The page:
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Saturday, June 20, 2009

The Silent Tragedy in Africa

Source: Mercy Ship Australia
Posted: Tuesday, 9 June 2009, 8:03 (EST)

“Even in countries where obstetric fistula is common, many in the general public remain unaware of its cause and therefore its prevention. It really is a silent tragedy.”

Those are the words of Brisbane urogynaecologist, Dr Hannah Krause, who has returned from West Africa again as a volunteer with Mercy Ships performing corrective surgery on a small number of the millions of women still suffering silently.


“Over the past 14 years I have made several trips to Africa, and first became aware of obstetric fistula while working as a resident doctor in a rural hospital. Women came to the hospital as a result of obstructed labour during childbirth. Babies were stillborn, and the mother sustained a fistula. The big problem is that many such women are shunned by family and their community and are forced to become outcasts, hidden away with their shame.”

After seeing the problems faced by African women, Dr Krause received training at the now famous Addis Ababa fistula hospital. Since then she has returned to West Africa to perform fistula surgery and to train local surgeons in the procedure. Her most recent time was spent in Benin onboard the hospital ship Africa Mercy, operated by Mercy Ships.

“As with most of my visits to West Africa, I go for a short time – usually a few weeks – arrive, work hard, then leave. So I don’t often get to see much of the country apart from during my days off. What I do see, however, is always very confronting. The level of poverty and suffering is heart-breaking.”

“I have a lot of compassion for these women. I try to help by visiting various fistula centres, usually in Africa, to perform surgery. I usually go about twice a year for a few weeks each time during my holidays. It is hard work, but the results are so worthwhile when you see women’s lives restored. My patients are so amazing and resilient. I learn so much from them. God has given me my skills and training, enabling me to do this work. When I operate I pray that these women will be healed physically, spiritually and emotionally."

"The fistula women have very tragic life stories. Most have lost a child in labour and the fistula caused by the long labour causes them to leak urine and/or faeces continuously. Some of the women we see have developed this injury only recently and are still grieving over the loss of the baby. But most of those we see have had their fistula for years … some for more than 30 or 40 years. It’s remarkable how such women have survived life despite the extreme adversity,” she concludes.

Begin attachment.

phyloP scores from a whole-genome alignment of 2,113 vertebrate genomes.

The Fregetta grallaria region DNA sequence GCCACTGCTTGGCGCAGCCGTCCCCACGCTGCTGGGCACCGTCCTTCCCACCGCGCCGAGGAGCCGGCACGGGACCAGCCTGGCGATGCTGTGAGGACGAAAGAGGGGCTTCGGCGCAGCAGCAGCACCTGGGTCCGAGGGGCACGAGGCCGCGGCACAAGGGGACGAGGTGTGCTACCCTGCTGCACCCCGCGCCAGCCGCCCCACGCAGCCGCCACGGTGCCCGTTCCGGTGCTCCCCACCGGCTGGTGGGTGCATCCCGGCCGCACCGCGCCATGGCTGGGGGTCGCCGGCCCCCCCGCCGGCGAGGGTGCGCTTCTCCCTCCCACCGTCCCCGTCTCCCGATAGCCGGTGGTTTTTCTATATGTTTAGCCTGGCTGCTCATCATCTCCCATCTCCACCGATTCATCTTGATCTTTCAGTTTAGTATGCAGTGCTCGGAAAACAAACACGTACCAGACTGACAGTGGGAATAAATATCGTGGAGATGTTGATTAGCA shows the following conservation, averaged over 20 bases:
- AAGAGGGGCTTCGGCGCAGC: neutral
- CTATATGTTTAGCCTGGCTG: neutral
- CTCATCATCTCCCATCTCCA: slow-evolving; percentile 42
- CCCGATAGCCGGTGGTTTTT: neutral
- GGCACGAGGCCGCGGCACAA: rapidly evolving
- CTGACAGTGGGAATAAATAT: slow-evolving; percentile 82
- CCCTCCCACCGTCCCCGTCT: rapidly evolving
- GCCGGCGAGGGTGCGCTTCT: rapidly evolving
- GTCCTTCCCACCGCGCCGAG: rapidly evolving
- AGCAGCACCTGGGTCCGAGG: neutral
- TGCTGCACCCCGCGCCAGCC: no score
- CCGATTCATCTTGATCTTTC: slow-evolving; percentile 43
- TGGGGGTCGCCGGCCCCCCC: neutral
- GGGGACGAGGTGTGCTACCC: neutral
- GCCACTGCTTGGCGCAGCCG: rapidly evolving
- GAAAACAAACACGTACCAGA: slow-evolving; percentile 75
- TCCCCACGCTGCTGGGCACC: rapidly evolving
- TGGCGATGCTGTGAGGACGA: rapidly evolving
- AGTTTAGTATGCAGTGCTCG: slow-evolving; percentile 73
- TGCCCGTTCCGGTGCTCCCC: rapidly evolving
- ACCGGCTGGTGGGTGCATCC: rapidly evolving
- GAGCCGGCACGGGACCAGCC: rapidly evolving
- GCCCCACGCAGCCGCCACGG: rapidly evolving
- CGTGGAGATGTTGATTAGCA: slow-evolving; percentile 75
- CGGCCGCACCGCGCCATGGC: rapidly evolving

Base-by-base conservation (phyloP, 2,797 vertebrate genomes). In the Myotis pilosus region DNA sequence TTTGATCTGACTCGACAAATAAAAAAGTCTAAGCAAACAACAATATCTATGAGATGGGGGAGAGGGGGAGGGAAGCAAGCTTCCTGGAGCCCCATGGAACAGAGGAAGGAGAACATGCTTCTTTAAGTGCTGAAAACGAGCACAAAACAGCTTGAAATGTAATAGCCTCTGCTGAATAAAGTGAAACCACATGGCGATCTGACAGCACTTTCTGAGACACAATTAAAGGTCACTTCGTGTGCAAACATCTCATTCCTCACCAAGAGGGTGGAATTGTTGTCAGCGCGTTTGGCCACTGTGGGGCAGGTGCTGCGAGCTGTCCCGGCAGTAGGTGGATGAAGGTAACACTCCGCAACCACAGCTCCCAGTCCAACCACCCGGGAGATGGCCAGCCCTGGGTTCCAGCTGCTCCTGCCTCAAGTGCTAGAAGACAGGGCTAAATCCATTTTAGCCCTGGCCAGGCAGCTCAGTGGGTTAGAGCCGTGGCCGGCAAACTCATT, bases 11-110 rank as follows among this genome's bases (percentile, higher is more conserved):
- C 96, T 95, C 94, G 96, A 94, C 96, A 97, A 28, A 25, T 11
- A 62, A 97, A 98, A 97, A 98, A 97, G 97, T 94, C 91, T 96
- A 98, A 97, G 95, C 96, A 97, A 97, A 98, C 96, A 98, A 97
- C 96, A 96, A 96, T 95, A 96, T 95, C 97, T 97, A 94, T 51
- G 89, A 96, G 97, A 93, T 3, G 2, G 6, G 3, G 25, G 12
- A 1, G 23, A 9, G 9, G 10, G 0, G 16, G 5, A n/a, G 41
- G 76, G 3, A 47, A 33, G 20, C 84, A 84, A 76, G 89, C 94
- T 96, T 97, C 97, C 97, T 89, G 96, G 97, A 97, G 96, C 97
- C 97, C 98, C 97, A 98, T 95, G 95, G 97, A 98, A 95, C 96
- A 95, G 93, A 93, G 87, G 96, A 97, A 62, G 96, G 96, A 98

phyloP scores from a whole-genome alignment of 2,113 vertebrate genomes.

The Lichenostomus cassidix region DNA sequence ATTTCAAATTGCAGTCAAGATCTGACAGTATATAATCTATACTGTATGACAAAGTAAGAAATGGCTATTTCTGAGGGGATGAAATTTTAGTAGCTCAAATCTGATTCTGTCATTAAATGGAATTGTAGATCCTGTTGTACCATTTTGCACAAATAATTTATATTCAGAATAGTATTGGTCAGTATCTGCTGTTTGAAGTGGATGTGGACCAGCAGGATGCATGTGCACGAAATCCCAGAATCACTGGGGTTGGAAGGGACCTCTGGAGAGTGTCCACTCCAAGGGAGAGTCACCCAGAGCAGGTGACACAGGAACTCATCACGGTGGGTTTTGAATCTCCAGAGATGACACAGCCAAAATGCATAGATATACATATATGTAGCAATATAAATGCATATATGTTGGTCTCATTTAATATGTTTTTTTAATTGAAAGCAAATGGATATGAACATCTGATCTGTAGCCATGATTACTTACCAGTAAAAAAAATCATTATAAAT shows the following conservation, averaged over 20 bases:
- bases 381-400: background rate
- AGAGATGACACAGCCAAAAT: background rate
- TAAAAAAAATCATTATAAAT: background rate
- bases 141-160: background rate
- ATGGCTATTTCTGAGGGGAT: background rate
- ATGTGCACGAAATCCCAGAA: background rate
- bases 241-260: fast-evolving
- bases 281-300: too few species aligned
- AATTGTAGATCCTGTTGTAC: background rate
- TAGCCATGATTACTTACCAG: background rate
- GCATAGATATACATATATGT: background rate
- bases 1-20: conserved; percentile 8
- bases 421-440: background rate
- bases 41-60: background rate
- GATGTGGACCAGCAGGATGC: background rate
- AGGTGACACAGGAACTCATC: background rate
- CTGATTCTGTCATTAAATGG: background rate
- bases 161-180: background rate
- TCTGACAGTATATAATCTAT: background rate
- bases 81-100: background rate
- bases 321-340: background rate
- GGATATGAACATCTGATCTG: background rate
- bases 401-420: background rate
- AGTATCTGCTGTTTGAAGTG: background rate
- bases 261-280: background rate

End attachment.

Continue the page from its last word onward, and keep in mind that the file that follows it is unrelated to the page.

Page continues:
Mercy Ships provides free corrective surgery for obstetric fistula patients onboard the Africa Mercy, currently on assignment to Benin, as well as at a dedicated fistula centre in Sierra Leone where Mercy Ships works in partnership with another organisation. Patients also have opportunities to learn about community and maternal health, while other programs seek to increase awareness of the plight of women with fistulas. When a patient is discharged there is a time of great rejoicing. Each woman receives a new dress in the fabric of her choice, signifying a new beginning, while dancing and singing reflect the change.

Discharge teaching includes instructions about sexual intercourse, family planning and the need to have caesarean delivery for subsequent pregnancies to reduce the risk of recurrence. Provision for C-section surgeries is arranged with local providers who bill Mercy Ships for former patients. In an effort to build fistula surgeon capacity in West Africa, Mercy Ships also provides training for local surgeons interested in contributing to the treatment of obstetric fistula in Africa.

Mercy Ships is an international Christian charity that has operated hospital ships in developing nations since 1978. Following the example of Jesus, Mercy Ships brings hope and healing to the poor, mobilizing people and resources worldwide. Mercy Ships offers a range of health and community development services free of charge. Working in partnership with local people, Mercy Ships empowers communities to help themselves. The result is a way out of poverty.

The emphasis is on the needs of the world’s poorest nations in West Africa, where the hospital ship Africa Mercy provides the platform for services extending up to
ten months at a time. Mercy Ships works on land-based projects in Sierra Leone in partnership with other organisations, while teams also work in several nations of Central America and the Caribbean. There are 14 support offices around the world, including the Australian office on the Queensland Sunshine Coast.

Article provided by www.mercyships.org.au

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